Pixel Tracker

Saturday, November 17 , 2018, 10:36 pm | Fog/Mist 53º

 
 
 
 
Advice

UCSB Oceanographer Studies Effects of Dispersants on Oil Spills and Indigenous Microbial Communities

UCSB research oceanographer Uta Passow.
UCSB research oceanographer Uta Passow. (Sonia Fernandez / UCSB photo)

When the Deepwater Horizon (DWH) oil rig exploded in the Gulf of Mexico in 2010, scientists knew the fallout would be far-reaching — both geographically and temporally.

What investigators didn’t know until now is that the millions of gallons of chemical dispersants meant to stimulate microbial crude oil degradation in some cases inhibited the microorganisms that naturally degrade hydrocarbons.

A team of marine scientists, led by the University of Georgia and including UC Santa Barbara biological oceanographer Uta Passow, discovered this in laboratory experiments when they mimicked the conditions of the Gulf of Mexico’s deep waters immediately following the DWH oil spill. Their findings appear today in the Proceedings of the National Academy of Sciences.

“This paper shows that the species composition completely changes in the presence of chemical dispersants such as Corexit,” said Passow, a researcher at UCSB’s Marine Science Institute. Corexit works by emulsifying crude oil into minuscule droplets that scatter in seawater.

The study examined microbial oil degradation in the DWH plume by simulating concentrations of oil and dispersant as observed during the incident. The team found that the dispersants significantly altered the microbial composition of gulf deep water by promoting the growth of Colwellia, a group of microorganisms themselves capable of dispersant degradation.

However, when oil alone was added to parallel samples in the absence of chemical dispersants, the growth of natural hydrocarbon-degrading Marinobacter was stimulated.

During the spill, Passow noted, Marinobacter were not abundant in deep water plume samples, possibly as a consequence of dispersant applications. Study results demonstrate that the naturally occurring communities of oil-degrading microorganisms — particularly Marinobacter — are quite proficient at degrading oil and are even more so in the absence of chemical dispersants.

“Although the most stunning result is obviously that Corexit impacted bacterial composition, and thus oil degradation, the results on marine oil snow production in the different treatments are very intriguing as well,” said Passow, an expert on marine snow, a naturally occurring formation of aggregated oil and organic matter.

“It appears that the formation of microbial oil snow is much more complex than we initially thought,” she added. “Not only do different bacteria lead to different types of marine snow, but nutrients and the type of oil addition matter as well. Still, there is much we need to learn about the formation of marine snow in the presence of oil.”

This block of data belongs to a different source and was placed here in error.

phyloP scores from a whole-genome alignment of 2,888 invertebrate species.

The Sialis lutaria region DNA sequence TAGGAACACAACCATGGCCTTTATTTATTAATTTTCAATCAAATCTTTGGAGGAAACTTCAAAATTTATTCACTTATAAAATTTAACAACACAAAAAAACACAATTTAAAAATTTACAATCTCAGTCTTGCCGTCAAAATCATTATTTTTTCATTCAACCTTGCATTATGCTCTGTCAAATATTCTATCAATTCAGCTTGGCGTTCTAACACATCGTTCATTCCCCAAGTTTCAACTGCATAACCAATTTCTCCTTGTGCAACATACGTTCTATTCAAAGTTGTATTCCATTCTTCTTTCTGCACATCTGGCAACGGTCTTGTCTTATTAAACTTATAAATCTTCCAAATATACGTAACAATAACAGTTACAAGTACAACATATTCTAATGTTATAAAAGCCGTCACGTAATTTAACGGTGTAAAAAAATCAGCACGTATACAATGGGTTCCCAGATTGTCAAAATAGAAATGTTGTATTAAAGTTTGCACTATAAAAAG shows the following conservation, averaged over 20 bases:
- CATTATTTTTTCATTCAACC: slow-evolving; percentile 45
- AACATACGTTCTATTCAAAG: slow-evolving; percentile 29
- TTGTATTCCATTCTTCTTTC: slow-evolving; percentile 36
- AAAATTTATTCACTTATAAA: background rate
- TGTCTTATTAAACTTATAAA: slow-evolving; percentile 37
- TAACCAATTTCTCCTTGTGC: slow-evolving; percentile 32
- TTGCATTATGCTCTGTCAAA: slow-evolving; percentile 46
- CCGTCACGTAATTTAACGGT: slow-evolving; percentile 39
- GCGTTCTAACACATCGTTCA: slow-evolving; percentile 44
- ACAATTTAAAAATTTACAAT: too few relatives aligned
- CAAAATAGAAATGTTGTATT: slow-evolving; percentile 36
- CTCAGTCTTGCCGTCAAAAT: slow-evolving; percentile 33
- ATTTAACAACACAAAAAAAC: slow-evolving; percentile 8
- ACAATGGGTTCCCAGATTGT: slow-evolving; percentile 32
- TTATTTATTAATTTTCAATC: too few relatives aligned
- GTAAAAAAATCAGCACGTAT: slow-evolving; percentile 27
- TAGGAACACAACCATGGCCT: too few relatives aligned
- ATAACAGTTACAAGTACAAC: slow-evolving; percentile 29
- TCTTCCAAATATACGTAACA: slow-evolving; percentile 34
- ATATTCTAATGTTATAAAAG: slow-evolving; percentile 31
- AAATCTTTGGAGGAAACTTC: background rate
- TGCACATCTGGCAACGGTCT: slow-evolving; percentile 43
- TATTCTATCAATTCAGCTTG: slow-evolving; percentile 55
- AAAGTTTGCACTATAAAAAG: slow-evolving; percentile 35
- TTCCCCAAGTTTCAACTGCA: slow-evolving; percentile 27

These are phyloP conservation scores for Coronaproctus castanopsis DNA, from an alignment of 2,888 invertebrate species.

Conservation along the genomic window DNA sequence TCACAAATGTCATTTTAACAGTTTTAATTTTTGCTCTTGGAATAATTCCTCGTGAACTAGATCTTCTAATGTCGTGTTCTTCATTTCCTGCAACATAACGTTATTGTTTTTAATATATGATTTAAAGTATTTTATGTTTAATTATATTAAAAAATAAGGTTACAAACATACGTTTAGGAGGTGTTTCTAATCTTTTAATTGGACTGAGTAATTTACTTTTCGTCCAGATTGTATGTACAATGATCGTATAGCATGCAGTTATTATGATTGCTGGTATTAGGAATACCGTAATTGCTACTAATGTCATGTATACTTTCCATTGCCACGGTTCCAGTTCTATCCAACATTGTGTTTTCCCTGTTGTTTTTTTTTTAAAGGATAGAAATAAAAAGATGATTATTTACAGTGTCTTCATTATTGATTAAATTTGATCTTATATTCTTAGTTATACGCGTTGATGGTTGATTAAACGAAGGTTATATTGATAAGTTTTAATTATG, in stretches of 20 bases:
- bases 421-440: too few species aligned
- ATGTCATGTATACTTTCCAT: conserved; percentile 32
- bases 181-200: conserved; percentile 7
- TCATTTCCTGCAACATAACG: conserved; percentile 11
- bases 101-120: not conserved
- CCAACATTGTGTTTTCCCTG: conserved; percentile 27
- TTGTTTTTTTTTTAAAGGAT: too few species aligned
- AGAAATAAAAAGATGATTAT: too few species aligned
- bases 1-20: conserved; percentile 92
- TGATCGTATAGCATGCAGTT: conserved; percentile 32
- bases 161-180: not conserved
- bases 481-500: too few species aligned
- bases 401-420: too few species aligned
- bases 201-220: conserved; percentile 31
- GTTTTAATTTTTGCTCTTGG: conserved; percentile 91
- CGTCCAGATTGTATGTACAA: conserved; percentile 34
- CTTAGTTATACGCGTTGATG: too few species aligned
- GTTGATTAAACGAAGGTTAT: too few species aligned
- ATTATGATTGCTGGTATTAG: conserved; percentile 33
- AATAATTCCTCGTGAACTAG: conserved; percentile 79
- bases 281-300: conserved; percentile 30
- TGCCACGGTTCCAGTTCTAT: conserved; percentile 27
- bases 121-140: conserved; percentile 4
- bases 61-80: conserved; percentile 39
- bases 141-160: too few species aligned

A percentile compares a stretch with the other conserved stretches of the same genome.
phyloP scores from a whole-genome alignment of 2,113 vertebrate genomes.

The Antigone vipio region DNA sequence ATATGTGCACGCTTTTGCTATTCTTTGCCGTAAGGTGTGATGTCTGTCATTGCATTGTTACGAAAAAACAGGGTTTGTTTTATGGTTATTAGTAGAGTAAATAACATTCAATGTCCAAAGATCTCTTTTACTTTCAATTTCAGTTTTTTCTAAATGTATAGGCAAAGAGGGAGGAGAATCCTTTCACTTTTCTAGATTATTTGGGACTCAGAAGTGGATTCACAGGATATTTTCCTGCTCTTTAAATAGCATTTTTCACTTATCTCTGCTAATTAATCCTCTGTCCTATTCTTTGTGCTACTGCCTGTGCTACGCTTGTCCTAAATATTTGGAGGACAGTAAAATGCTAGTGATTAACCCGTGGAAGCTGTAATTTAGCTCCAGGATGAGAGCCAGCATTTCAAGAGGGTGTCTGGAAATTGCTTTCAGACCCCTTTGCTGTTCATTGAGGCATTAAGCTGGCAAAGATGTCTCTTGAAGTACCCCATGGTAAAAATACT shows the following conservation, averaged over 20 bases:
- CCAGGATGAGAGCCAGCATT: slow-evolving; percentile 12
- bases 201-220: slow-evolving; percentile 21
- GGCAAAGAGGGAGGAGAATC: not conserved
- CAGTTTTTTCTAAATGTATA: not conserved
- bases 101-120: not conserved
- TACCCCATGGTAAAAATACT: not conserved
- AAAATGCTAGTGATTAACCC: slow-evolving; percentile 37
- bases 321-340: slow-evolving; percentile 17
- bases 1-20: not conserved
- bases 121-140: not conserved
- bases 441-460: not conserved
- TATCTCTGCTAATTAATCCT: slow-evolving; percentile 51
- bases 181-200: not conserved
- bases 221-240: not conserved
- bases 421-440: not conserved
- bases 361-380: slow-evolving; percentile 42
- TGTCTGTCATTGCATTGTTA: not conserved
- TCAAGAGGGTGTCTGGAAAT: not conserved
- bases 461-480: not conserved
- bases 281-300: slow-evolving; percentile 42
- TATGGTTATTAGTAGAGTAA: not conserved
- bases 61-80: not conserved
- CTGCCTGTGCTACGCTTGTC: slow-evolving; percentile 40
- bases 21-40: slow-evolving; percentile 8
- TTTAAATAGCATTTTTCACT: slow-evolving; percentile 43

This research was supported by the Ecosystem Impacts of Oil and Gas Inputs to the Gulf (ECOGIG) research consortium, which is funded by the Gulf of Mexico Research Initiative

Julie Cohen is a science writer for the UCSB Office of Public Affairs and Communications.

 

Support Noozhawk Today

You are an important ally in our mission to deliver clear, objective, high-quality professional news reporting for Santa Barbara, Goleta and the rest of Santa Barbara County. Join the Hawks Club today to help keep Noozhawk soaring.

We offer four membership levels: $5 a month, $10 a month, $25 a month or $1 a week. Payments can be made using a credit card, Apple Pay or Google Pay, or click here for information on recurring credit-card payments and a mailing address for checks.

Thank you for your vital support.

Become a Noozhawk Supporter

First name
Last name
Email
Select your monthly membership
Or choose an annual membership
×

Payment Information

Membership Subscription

You are enrolling in . Thank you for joining the Hawks Club.

Payment Method

Pay by Credit Card:

Mastercard, Visa, American Express, Discover
One click only, please!

Pay with Apple Pay or Google Pay:

Noozhawk partners with Stripe to provide secure invoicing and payments processing.
You may cancel your membership at any time by sending an email to .(JavaScript must be enabled to view this email address).

  • Ask
  • Vote
  • Investigate
  • Answer

Noozhawk Asks: What’s Your Question?

Welcome to Noozhawk Asks, a new feature in which you ask the questions, you help decide what Noozhawk investigates, and you work with us to find the answers.

Here’s how it works: You share your questions with us in the nearby box. In some cases, we may work with you to find the answers. In others, we may ask you to vote on your top choices to help us narrow the scope. And we’ll be regularly asking you for your feedback on a specific issue or topic.

We also expect to work together with the reader who asked the winning questions to find the answer together. Noozhawk’s objective is to come at questions from a place of curiosity and openness, and we believe a transparent collaboration is the key to achieve it.

The results of our investigation will be published here in this Noozhawk Asks section. Once or twice a month, we plan to do a review of what was asked and answered.

Thanks for asking!

Click Here to Get Started >

Reader Comments

Noozhawk is no longer accepting reader comments on our articles. Click here for the announcement. Readers are instead invited to submit letters to the editor by emailing them to [email protected]. Please provide your full name and community, as well as contact information for verification purposes only.